Nose: I'm straight back into a favourite childhood sweetshop! In fact it's even fitted with old oak panelling. The aromas from this one are filled with lots of sweet fruitiness from the times when things weren't all packed in plastic bags and a pick & mix counter was totally open. I specifically detect lots of flora, oak, even my favourite (Kiwi) leather shoe polish and hints of rich orange (oil) followed by the slightest hint of Colombian coffee beans, all alongside the fruity sweets.

Palate: Leather, oak and very intense dark fruits with a suggestion of mixed nuts too. This is really quite floral in a very rich way as it gently leads into the finish.

With 5 drops of water: Can this already aromatic nose have intensified so much more? It certainly seems to have done so! The palate is smoother with even more emphasis on the fruits.

5 More drops of water: The nose is now slightly less floral, but it has more wood and even a hint of smoke appears from the background. The palate offers fruit, wood then mixed nuts, in this order of appearance.

Finish: Very long and intense, even longer with water.

Overall Impression: Brilliant depth and character, I really love this one!

 

   
   

Aberlour, A'bunadh, Batch #10, 59.3% ABV

Typical cost of this bottle; €€€€€

Pictures shown left are Batch #20, but this is the same A'Bunadh presentation

 
 

Glass: Classic Malt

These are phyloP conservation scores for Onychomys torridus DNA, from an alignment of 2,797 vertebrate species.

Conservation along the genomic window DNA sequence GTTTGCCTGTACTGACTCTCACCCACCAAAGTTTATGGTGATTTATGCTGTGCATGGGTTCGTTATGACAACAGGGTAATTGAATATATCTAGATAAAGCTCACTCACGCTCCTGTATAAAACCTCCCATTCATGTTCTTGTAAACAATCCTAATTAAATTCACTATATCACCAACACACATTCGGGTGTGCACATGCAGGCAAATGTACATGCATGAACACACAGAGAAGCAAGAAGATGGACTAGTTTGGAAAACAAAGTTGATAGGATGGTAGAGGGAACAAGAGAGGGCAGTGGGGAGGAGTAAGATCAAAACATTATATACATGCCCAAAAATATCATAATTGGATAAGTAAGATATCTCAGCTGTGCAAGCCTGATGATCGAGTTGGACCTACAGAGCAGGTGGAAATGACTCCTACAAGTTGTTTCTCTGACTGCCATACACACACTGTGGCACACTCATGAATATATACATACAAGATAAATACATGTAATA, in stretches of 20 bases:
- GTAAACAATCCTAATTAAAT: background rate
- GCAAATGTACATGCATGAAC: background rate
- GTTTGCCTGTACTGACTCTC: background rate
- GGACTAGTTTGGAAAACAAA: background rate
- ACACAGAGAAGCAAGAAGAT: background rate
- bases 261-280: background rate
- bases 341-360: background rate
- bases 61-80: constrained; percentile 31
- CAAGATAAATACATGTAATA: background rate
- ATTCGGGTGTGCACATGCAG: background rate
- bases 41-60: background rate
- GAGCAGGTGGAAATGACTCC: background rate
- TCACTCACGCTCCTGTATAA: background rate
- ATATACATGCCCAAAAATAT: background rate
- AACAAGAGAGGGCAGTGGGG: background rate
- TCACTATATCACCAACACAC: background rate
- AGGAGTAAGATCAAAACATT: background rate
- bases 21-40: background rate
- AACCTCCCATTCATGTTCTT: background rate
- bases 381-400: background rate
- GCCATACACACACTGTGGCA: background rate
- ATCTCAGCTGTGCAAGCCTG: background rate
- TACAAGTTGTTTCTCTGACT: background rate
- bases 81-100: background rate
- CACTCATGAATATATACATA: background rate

Colour: Slightly dulled teak

Nose: Now here's a strange sensation as I detect fine old oak alongside an element of polish, but more car polish than furniture. Have I just polished an oak table with car polish? It certainly seems so. Then, in a basket in the middle of the table I also detect fresh currants, raisins and prunes.

Palate: That basket of fruit has just turned into a dark-fruit cocktail with black cherries also now included and all marinated in a marzipan liqueuer.

With 5 drops of water: This now has an even richer nose which includes slightly smoky wood. The palate is even smoother.

5 More drops of water: Now the nose retrieves that polish in a very intense way alongside more leather which also joins slightly more intense old oak on the palate.

Finish: Long

Overall Impression: Very good, but somehow I feel there's just a little 'something' missing from somewhere within this batch.

 

   
   

Aberlour, A'bunadh, Batch #18, 57.5% ABV

Typical cost of this bottle; €€€€€

Pictures shown left are Batch #20, but this is the same A'Bunadh presentation

 
 

Glass: Glencairn

Colour: Polished teak

Nose: Very smooth (if one can say that about aroma?) Aromatic nuts and marzipan with a good amount of slightly spicy Alpine meadow, with not a hint of sulphur. This is just a how sherry-cask whisky should be.

Palate: Some pepper and spices make this what I would call a very slightly intrusive whisky, although the flavours of raisins and currants are quite light. This seems to need some water.

With 4 drops of water: Much more aromatic on the nose with a smoother palate as the pepper and spice fades a little and hints of wood are brought to the fore.

4 More drops of water: Nuts and wood come to the fore of the nose but the slightest hint of violet joins them to make this an excellent experience.